from Sibudu Cave. (a) ochre and resin mix on the proximal edge of a point, with bright polish
caused by friction with a wooden haft, 50x; (b) ochre, resin and degraded plant material, with
bright polish caused by friction with a wooden haft, 100x; (c) ochre grains in clear resin, 200x; (d)
ochre and resin mix, 500x; (e) ochre and degraded resin and plant tissue, 200x; (f) ochre resin and
plant fibre, 100x; (g) powdery ochre deposit, 200x; (h) ochre and resin with degrading wood
fibres, 200x.
(2005a) replication project, were used in such a blind test. Additional tools that were
included in the test were not hafted. Some were rubbed with ochre, or handled with
ochre-stained hands (Lombard & Wadley in press). A micrographic record of the residues
on these objects serves as modern reference to aid in the recognition of ochre accumulated
as a result of various applications on stone tools (Fig. 1). This source of reference,
together with other replicated tools, also applies to resin and other residue types.
Soil samples
Soil samples for the post-Howiesons Poort layers were not available for analysis, but
samples are being collected from the same layers in adjacent squares during the current
excavation seasons for future analysis. The stringent testing of the data derived from
the residue analysis conducted on the tools from these post-Howiesons Poort layers
significantly reduces the possibility of coincidental distribution of ochre and resinous
residues (Lombard 2004, 2005). Soil samples from the Howiesons Poort layers, from
which the tools for this study were excavated, show remarkably little ochre in the soil.
Microscopic ochre granules are very small in comparison with the residues found on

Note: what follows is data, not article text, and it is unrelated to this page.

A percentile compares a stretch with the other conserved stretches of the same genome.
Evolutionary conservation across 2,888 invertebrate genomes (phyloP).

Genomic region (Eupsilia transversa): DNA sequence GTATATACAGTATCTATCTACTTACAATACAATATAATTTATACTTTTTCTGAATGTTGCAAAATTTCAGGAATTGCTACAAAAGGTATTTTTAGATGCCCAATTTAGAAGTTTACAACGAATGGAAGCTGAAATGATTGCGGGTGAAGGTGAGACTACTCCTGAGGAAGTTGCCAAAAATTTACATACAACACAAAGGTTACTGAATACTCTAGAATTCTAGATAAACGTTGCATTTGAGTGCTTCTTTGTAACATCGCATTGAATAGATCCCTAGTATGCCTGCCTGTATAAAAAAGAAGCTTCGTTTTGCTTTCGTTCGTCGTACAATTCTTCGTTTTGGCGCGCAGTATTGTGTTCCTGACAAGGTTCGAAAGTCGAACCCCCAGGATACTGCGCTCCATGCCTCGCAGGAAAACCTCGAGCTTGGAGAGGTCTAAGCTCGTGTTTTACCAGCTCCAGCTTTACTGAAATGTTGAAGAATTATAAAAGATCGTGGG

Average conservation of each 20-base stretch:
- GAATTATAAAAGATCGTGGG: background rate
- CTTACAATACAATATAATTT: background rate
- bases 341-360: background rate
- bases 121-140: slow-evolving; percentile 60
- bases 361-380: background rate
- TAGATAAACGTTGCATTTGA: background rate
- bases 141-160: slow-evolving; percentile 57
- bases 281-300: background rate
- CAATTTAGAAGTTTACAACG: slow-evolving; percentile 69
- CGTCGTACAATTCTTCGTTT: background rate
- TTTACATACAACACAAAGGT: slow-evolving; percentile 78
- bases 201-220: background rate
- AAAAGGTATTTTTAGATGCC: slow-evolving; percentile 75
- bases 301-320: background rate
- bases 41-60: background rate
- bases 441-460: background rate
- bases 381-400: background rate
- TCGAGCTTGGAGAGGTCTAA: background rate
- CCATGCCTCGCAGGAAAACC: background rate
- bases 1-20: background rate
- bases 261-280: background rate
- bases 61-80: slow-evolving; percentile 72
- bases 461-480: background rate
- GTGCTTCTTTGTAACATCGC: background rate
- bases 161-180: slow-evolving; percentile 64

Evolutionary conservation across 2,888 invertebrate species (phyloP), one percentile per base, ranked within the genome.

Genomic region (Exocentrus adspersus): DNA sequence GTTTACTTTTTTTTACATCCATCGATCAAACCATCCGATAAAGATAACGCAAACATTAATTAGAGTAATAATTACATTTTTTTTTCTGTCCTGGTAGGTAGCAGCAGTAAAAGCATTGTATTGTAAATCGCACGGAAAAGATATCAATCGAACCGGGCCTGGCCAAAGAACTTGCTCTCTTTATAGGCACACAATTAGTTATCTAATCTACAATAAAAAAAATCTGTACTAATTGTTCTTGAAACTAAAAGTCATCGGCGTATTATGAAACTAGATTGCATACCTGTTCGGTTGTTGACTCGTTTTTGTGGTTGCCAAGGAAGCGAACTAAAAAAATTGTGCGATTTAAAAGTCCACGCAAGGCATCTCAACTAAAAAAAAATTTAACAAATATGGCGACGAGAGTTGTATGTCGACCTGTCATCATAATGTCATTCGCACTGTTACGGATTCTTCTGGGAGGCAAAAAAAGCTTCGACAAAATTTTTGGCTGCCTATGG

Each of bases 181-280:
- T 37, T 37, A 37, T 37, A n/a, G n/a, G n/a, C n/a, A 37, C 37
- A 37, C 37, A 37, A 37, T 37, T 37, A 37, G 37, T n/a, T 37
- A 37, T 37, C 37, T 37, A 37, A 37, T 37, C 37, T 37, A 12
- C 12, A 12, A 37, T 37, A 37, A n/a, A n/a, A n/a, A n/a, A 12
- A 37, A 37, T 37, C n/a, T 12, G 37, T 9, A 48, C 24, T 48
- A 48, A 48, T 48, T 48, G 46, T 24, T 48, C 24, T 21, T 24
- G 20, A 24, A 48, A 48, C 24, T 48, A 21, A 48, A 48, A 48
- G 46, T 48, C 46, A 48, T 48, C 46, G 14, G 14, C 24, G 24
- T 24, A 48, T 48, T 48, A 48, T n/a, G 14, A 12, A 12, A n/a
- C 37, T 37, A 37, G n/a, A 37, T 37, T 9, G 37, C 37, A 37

the tools, and are usually isolated single grains. It can therefore be expected that small,
isolated ochre deposits on some tools may have accumulated accidentally. However,
should clear distribution patterns emerge over a representative sample of a tool type, it
is possible to identify such accidental occurrences. Large concentrations of ochre may
conceivably accumulate on a tool that has been deposited close to an ochre nodule,
‘crayon’ or grinding stone in the soil. It is unlikely that this will happen coincidentally
on identical portions of numerous tools in a sample, though, and it is therefore essential
that wide-ranging or assemblage-level interpretations for the function or hafting
technology of a tool type are not attempted based on the residue distributions on a
single tool. Where at all possible, the dispersal of ochre residues (or any other residues)
on a sample of at least 20 or more tools of a single type should be compared to establish
the possible existence of general distribution patterns or accidental residues as a result
of coincidental contact.
The post-Howiesons Poort
Analysis of the post-Howiesons Poort sample of 24 whole points shows that 80.5 %
of all the ochre occurrences (n = 164) are located on the proximal and medial portions
(Fig. 2). The same portions contain 87 % of all the resin occurrences (n = 146)
(Table 1). The line graph (Fig. 3) shows how little the distribution patterns of the two
residues differ over the six portions used for this analysis, indicating a clear association
between the two residue types. Detailed analysis and chi-square statistical tests of the
distribution patterns of 807 residue occurrences on these points showed that the
distribution of residue types, including ochre and resin, cannot be considered coincidental
(Lombard 2004, 2005). Other use traces such as microwear and macro-fractures
contributed to the interpretation that these tools were hafted to wooden shafts and used
as hunting tools. Of all the points with ochre concentrated on their proximal and medial
sections, 68 % exhibit compelling physical evidence for hafting in the form of macro-
fractures and microwear (Lombard 2004, 2005; Wadley, Williamson & Lombard 2004).
Thus, for the post-Howiesons Poort points from Sibudu Cave, I propose that an adhesive